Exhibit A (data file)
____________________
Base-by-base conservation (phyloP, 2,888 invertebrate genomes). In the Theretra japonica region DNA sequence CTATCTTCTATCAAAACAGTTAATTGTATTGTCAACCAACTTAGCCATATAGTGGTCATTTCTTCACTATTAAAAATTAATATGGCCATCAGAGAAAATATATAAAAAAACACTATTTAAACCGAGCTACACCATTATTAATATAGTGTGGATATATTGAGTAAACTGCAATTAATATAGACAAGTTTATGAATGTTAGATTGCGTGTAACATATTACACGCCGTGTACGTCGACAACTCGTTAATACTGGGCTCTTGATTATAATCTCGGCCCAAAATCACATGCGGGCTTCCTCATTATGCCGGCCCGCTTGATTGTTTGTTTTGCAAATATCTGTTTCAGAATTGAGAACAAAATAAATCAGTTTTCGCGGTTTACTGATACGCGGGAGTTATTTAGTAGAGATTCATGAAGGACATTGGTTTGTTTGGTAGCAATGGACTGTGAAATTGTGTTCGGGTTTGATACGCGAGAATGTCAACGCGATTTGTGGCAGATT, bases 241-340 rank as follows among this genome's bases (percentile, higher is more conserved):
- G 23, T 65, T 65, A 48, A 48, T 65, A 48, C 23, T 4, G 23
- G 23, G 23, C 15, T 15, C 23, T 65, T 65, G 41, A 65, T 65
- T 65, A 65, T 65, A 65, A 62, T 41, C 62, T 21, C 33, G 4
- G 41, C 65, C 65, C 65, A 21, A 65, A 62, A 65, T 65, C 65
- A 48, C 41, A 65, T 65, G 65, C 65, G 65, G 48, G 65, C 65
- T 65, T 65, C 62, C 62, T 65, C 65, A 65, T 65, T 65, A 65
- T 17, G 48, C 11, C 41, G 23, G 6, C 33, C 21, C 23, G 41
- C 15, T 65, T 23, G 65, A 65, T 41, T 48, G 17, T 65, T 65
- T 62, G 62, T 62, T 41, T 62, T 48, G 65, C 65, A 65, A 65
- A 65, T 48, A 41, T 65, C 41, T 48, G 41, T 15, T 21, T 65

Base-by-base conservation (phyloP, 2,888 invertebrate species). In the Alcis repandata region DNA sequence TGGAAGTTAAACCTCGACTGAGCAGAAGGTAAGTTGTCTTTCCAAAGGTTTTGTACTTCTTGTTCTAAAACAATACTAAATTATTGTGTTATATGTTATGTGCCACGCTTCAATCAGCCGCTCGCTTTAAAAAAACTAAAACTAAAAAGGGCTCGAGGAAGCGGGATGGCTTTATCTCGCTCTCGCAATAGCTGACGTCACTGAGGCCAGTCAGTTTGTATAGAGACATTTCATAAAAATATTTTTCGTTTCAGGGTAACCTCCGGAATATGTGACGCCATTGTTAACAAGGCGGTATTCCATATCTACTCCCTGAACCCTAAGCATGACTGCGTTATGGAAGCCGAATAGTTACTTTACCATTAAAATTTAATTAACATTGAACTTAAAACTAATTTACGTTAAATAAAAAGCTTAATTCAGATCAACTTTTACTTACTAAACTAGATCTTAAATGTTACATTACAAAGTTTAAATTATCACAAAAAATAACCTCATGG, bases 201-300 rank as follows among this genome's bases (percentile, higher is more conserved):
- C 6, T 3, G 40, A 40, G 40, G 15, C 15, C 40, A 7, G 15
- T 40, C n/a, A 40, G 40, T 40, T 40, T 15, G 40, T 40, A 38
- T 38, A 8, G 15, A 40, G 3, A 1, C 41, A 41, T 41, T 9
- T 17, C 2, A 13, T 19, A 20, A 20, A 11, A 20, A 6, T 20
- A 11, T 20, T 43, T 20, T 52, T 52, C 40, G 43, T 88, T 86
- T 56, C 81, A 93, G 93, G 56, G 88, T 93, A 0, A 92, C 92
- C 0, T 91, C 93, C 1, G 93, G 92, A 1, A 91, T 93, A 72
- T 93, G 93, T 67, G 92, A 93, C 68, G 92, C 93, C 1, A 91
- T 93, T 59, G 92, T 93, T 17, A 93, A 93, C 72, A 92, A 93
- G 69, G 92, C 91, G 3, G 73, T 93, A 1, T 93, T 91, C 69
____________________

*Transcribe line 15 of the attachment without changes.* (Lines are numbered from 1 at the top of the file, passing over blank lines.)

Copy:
- T 38, A 8, G 15, A 40, G 3, A 1, C 41, A 41, T 41, T 9